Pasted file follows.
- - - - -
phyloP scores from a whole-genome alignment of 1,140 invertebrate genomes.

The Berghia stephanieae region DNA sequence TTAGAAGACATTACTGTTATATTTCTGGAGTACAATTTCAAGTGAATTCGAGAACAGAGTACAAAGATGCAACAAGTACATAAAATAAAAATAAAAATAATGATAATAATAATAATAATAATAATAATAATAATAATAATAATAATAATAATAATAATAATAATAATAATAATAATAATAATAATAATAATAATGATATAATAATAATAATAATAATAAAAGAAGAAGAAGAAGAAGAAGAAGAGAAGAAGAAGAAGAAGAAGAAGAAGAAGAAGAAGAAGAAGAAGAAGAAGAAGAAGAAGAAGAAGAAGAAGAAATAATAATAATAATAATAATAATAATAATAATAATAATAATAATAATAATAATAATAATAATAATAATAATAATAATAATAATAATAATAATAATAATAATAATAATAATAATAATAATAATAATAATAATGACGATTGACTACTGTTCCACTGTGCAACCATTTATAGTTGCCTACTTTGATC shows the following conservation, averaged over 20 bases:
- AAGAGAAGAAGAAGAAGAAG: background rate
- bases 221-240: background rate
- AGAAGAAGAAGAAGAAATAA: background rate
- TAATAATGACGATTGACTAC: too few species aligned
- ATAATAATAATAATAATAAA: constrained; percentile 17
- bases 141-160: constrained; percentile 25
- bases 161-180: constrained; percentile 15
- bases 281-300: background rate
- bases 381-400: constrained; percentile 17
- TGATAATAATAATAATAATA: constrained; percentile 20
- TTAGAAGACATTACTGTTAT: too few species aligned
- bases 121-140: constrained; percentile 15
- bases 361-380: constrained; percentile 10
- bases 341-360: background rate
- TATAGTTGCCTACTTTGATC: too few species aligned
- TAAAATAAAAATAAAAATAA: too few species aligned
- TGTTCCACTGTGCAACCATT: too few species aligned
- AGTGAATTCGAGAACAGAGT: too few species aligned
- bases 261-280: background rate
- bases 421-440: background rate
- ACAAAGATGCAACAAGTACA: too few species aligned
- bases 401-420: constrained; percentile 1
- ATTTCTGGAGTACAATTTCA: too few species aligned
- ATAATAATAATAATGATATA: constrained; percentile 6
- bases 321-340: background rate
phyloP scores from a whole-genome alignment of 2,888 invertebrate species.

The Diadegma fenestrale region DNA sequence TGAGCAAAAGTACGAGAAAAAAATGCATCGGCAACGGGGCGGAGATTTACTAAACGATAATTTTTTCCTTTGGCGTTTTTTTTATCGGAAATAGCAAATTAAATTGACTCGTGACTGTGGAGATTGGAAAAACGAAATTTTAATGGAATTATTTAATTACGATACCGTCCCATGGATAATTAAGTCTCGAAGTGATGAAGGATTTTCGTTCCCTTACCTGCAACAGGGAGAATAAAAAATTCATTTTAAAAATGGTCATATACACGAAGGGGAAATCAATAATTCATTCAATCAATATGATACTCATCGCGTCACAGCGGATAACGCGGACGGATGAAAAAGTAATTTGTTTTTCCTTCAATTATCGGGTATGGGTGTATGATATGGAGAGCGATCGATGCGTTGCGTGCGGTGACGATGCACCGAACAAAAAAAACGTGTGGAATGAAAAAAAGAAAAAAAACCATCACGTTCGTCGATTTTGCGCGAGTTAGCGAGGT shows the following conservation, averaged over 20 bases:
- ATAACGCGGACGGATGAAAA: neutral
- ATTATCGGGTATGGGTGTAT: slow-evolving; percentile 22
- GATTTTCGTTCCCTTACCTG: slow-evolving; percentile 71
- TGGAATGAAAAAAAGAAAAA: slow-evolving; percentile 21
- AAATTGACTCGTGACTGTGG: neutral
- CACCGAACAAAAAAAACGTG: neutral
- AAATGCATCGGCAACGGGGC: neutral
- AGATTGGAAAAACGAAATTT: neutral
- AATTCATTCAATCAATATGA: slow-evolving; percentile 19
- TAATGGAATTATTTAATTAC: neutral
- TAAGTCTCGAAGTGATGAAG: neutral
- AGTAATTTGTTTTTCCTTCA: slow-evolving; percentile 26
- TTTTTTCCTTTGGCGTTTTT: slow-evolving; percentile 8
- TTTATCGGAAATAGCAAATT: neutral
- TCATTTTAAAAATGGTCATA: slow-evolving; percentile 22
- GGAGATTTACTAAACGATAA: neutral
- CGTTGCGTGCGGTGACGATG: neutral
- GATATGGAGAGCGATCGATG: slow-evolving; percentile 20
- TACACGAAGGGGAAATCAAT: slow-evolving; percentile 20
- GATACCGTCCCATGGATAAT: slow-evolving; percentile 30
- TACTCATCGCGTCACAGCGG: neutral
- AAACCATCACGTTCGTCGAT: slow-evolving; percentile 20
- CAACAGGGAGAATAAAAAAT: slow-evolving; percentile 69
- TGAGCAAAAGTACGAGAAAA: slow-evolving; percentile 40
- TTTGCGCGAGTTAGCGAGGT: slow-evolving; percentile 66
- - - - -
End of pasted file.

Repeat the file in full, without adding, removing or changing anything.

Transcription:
phyloP scores from a whole-genome alignment of 1,140 invertebrate genomes.

The Berghia stephanieae region DNA sequence TTAGAAGACATTACTGTTATATTTCTGGAGTACAATTTCAAGTGAATTCGAGAACAGAGTACAAAGATGCAACAAGTACATAAAATAAAAATAAAAATAATGATAATAATAATAATAATAATAATAATAATAATAATAATAATAATAATAATAATAATAATAATAATAATAATAATAATAATAATAATAATAATGATATAATAATAATAATAATAATAAAAGAAGAAGAAGAAGAAGAAGAAGAGAAGAAGAAGAAGAAGAAGAAGAAGAAGAAGAAGAAGAAGAAGAAGAAGAAGAAGAAGAAGAAGAAGAAGAAATAATAATAATAATAATAATAATAATAATAATAATAATAATAATAATAATAATAATAATAATAATAATAATAATAATAATAATAATAATAATAATAATAATAATAATAATAATAATAATAATAATAATAATGACGATTGACTACTGTTCCACTGTGCAACCATTTATAGTTGCCTACTTTGATC shows the following conservation, averaged over 20 bases:
- AAGAGAAGAAGAAGAAGAAG: background rate
- bases 221-240: background rate
- AGAAGAAGAAGAAGAAATAA: background rate
- TAATAATGACGATTGACTAC: too few species aligned
- ATAATAATAATAATAATAAA: constrained; percentile 17
- bases 141-160: constrained; percentile 25
- bases 161-180: constrained; percentile 15
- bases 281-300: background rate
- bases 381-400: constrained; percentile 17
- TGATAATAATAATAATAATA: constrained; percentile 20
- TTAGAAGACATTACTGTTAT: too few species aligned
- bases 121-140: constrained; percentile 15
- bases 361-380: constrained; percentile 10
- bases 341-360: background rate
- TATAGTTGCCTACTTTGATC: too few species aligned
- TAAAATAAAAATAAAAATAA: too few species aligned
- TGTTCCACTGTGCAACCATT: too few species aligned
- AGTGAATTCGAGAACAGAGT: too few species aligned
- bases 261-280: background rate
- bases 421-440: background rate
- ACAAAGATGCAACAAGTACA: too few species aligned
- bases 401-420: constrained; percentile 1
- ATTTCTGGAGTACAATTTCA: too few species aligned
- ATAATAATAATAATGATATA: constrained; percentile 6
- bases 321-340: background rate
phyloP scores from a whole-genome alignment of 2,888 invertebrate species.

The Diadegma fenestrale region DNA sequence TGAGCAAAAGTACGAGAAAAAAATGCATCGGCAACGGGGCGGAGATTTACTAAACGATAATTTTTTCCTTTGGCGTTTTTTTTATCGGAAATAGCAAATTAAATTGACTCGTGACTGTGGAGATTGGAAAAACGAAATTTTAATGGAATTATTTAATTACGATACCGTCCCATGGATAATTAAGTCTCGAAGTGATGAAGGATTTTCGTTCCCTTACCTGCAACAGGGAGAATAAAAAATTCATTTTAAAAATGGTCATATACACGAAGGGGAAATCAATAATTCATTCAATCAATATGATACTCATCGCGTCACAGCGGATAACGCGGACGGATGAAAAAGTAATTTGTTTTTCCTTCAATTATCGGGTATGGGTGTATGATATGGAGAGCGATCGATGCGTTGCGTGCGGTGACGATGCACCGAACAAAAAAAACGTGTGGAATGAAAAAAAGAAAAAAAACCATCACGTTCGTCGATTTTGCGCGAGTTAGCGAGGT shows the following conservation, averaged over 20 bases:
- ATAACGCGGACGGATGAAAA: neutral
- ATTATCGGGTATGGGTGTAT: slow-evolving; percentile 22
- GATTTTCGTTCCCTTACCTG: slow-evolving; percentile 71
- TGGAATGAAAAAAAGAAAAA: slow-evolving; percentile 21
- AAATTGACTCGTGACTGTGG: neutral
- CACCGAACAAAAAAAACGTG: neutral
- AAATGCATCGGCAACGGGGC: neutral
- AGATTGGAAAAACGAAATTT: neutral
- AATTCATTCAATCAATATGA: slow-evolving; percentile 19
- TAATGGAATTATTTAATTAC: neutral
- TAAGTCTCGAAGTGATGAAG: neutral
- AGTAATTTGTTTTTCCTTCA: slow-evolving; percentile 26
- TTTTTTCCTTTGGCGTTTTT: slow-evolving; percentile 8
- TTTATCGGAAATAGCAAATT: neutral
- TCATTTTAAAAATGGTCATA: slow-evolving; percentile 22
- GGAGATTTACTAAACGATAA: neutral
- CGTTGCGTGCGGTGACGATG: neutral
- GATATGGAGAGCGATCGATG: slow-evolving; percentile 20
- TACACGAAGGGGAAATCAAT: slow-evolving; percentile 20
- GATACCGTCCCATGGATAAT: slow-evolving; percentile 30
- TACTCATCGCGTCACAGCGG: neutral
- AAACCATCACGTTCGTCGAT: slow-evolving; percentile 20
- CAACAGGGAGAATAAAAAAT: slow-evolving; percentile 69
- TGAGCAAAAGTACGAGAAAA: slow-evolving; percentile 40
- TTTGCGCGAGTTAGCGAGGT: slow-evolving; percentile 66